France is banning headscarves, DISCRIMINATION AGAINST ISLAM

President Nicolas Sarkozy said last year that full-face veils oppressed women and were not welcome in France. Plans to ban them by law have provoked intense debate about religious freedom in a secular society, as well as the position of Muslims in France.France has Europe's largest Muslim minority population, estimated at about five million. The French interior ministry estimates that only about 1,900 women wear full veils in the country.

ILLUSTRATION: After stopping the 31-year-old woman - who has not been named - police asked her to raise her veil to confirm her identity, which she did.(

They then fined her 22 euros ($29; £19), saying her clothing posed a "safety risk". 

There are several types of headscarves and veils for Muslim women - those that cover the face being the niqab and the burka. In France, the niqab is the version most commonly worn.

Headscarves: (for us to better appreciate and distinguish what is fashion and what is religion)

The word hijab comes from the Arabic for veil and is used to describe the headscarves worn by Muslim women. These scarves come in a myriad of styles and colours.

The type most commonly worn in the West is a square scarf that covers the head and neck but leaves the face clear.

The niqab is a veil for the face that leaves the area around the eyes clear. However, it may be worn with a separate eye veil. It is worn with an accompanying headscarf. The burka is the most concealing of all Islamic veils. It covers the entire face and body, leaving just a mesh screen to see through.

The al-amira is a two-piece veil. It consists of a close fitting cap, usually made from cotton or polyester, and an accompanying tube-like scarf. The shayla is a long, rectangular scarf popular in the Gulf region. It is wrapped around the head and tucked or pinned in place at the shoulders.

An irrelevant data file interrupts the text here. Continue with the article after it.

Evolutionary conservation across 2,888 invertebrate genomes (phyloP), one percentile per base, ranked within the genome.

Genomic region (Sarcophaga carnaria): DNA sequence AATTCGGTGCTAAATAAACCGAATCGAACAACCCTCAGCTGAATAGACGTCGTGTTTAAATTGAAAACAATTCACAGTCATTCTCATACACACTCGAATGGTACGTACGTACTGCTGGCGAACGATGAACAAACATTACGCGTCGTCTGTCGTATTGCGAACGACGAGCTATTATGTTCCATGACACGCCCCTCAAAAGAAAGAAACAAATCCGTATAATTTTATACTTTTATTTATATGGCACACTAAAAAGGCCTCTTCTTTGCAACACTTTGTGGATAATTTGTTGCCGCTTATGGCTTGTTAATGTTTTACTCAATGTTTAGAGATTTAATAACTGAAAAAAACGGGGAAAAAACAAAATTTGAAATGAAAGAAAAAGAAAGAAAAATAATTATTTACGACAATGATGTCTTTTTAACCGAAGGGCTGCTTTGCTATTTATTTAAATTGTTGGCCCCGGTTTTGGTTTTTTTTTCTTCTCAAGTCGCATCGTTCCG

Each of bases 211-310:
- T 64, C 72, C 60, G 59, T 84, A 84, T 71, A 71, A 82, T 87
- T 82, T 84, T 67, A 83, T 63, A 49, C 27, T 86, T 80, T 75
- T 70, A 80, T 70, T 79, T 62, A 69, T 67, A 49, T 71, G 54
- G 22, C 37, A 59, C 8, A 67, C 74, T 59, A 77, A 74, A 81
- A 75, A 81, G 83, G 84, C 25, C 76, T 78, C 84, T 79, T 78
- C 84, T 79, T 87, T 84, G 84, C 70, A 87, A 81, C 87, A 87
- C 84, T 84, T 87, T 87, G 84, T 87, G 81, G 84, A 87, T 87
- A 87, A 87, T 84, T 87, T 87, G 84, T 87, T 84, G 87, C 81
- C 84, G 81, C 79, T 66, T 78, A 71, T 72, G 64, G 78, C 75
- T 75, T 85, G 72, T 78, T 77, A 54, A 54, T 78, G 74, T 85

The khimar is a long, cape-like veil that hangs down to just above the waist. It covers the hair, neck and shoulders completely, but leaves the face clear. The chador, worn by many Iranian women when outside the house, is a full-body cloak. It is often accompanied by a smaller headscarf underneath. 
We all know that the scarves are part of the religious traditions of Islam and we ought to respect them. It has there since time immemorial even before the French president was born. 
Should this be made into law in France, it will surely cause a serious threat to the Islamic world and would be treated as an insult to their right of religion, a right so supreme that should be respected.     
This act is just like the French president telling the Muslims to stop believing and professing their faith which is a brutal, inhuman and barriotic thing to do. THE FRENCH PRESIDENT SHOULD STOP THIS NONSENSE AND IF HE CANNOT GIVE RESPECT WHERE IT IS DUE, HE SHOULD RESIGN AND SAVE THE FRENCH NATION THE REPERCUSSIONS OF HIS ACTIONS.    RESPONSE OF THE MUSLIM COUNCIL OF BRITAIN:  
Sarkozy Defies Universal Values as he tells Women What Not to Wear: French leader's Burqa remarks are designed to whip-up further xenophobia against Muslims             The Muslim Council of Britain (MCB) criticised French President Nicholas Sarkozy's intention to ban the wearing of Burqa - a garment worn by a minority of Muslim women in accordance with their religious belief. Reiterating its long established position that individuals must have the freedom to choose their attire on the basis of deeply-held religious beliefs, the MCB called upon the French President to desist from engaging in and promoting divisive politics towards its Muslim inhabitants. In this respect, the MCB echoes the US President Barack Obama's caution that 'it is important for Western countries to avoid impeding Muslim citizens from practising religion as they see fit - for instance, by dictating what clothes a Muslim woman should wear. We cannot disguise hostility towards any religion behind the pretence of liberalism.' Assistant Secretary General of the MCB, Dr. Reefat Drabu said: "It is patronising and offensive to suggest that those Muslim women who wear the burqa do so because of pressure or oppression by their male partners or guardians". She added: "Such suggestions can legitimately be perceived as antagonistic towards Islam. Instead of taking a lead in promoting harmony and social cohesion amongst its people, the French President appears to be initiating a policy which is set to create fear and misunderstanding and may lead to Islamophobic reaction not just in France but in the rest of Europe too".   The Muslim Council of Britain is an umbrella group of over 500 Muslim organisations - mosques, charities, community groups.       For further information please contact the MCB:        The Muslim Council of Britain,       PO Box 57330,       London,       E1 2WJ       Tel: 0845 26 26 786 0845 26 26 786            Fax: 0207 247 7079


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